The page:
Whether you are planning a presentation, or even thinking about a phone call you are about to make, a great question to ask yourself is “How do I want them to feel when I start to speak and have finished speaking?”. Too often we put all the emphasis on the facts when it’s the feelings that will be remembered for far longer. Of course if all you present are the facts, especially with the use of hundreds of PowerPoint slides, then the feeling you are guaranteed to leave behind will be mind numbing boredom.
Let’s say you are about to run a training session. One thing you would want to consider is what kind of mood or state would it be good for people to be in when they are learning something. There are many you could choose but perhaps curiosity would be one of the most useful. So how do you get an audience to feel curious? Easy, you tell them a story that demonstrates that emotion (and you know how keen we are at the Confident Club on the power of telling a good story). You might start by saying “I don’t know if you can remember a time when you were really curious? This will immediately get them to go inside their minds to the ‘memory file’ marked curiosity. It’s also really important that as you tell the story you yourself display the emotion in not just the words you use but your tone of voice and even physiology.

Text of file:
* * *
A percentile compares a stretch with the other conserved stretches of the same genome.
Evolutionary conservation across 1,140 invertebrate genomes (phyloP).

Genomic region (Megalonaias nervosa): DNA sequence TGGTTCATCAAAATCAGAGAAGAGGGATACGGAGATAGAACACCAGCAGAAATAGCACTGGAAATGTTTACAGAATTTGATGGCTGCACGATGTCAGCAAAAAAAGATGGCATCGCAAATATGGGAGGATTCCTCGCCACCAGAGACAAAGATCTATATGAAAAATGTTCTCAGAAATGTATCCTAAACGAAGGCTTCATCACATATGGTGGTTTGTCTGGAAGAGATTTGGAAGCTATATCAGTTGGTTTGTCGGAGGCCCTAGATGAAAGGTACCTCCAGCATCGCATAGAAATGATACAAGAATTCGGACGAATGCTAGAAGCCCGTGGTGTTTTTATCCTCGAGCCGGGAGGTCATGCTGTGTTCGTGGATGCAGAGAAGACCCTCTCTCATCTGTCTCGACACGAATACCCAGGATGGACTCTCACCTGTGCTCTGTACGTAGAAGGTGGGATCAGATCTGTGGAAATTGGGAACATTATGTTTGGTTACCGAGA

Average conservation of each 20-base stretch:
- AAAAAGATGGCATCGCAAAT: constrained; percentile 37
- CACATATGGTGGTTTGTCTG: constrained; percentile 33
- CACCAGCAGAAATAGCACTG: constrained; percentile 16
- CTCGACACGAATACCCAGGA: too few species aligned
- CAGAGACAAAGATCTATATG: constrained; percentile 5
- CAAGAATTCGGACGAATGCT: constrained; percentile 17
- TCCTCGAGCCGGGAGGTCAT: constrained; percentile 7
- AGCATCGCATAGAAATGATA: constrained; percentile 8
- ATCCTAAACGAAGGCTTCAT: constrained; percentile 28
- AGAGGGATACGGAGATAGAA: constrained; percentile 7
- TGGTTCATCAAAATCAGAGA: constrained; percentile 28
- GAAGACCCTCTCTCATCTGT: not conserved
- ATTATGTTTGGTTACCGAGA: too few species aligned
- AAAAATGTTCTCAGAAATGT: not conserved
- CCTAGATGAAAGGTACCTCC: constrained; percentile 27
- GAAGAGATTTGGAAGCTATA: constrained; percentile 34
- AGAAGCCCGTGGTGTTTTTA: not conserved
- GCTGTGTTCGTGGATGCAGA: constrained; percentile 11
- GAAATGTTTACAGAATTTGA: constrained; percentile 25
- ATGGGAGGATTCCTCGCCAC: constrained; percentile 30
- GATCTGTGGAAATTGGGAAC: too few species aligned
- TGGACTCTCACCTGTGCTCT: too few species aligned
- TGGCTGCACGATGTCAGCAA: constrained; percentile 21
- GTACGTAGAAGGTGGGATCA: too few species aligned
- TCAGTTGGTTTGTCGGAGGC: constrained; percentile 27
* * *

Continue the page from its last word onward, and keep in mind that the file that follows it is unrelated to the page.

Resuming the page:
One of my favourite definitions of leadership is the transfer of emotion. It’s also a great way to think about presentations. So next time you get up to speak what emotion will you be transferring?
Also when you 100% focus on how you want the audience to feel you forget to think about how you are feeling which is how it should be!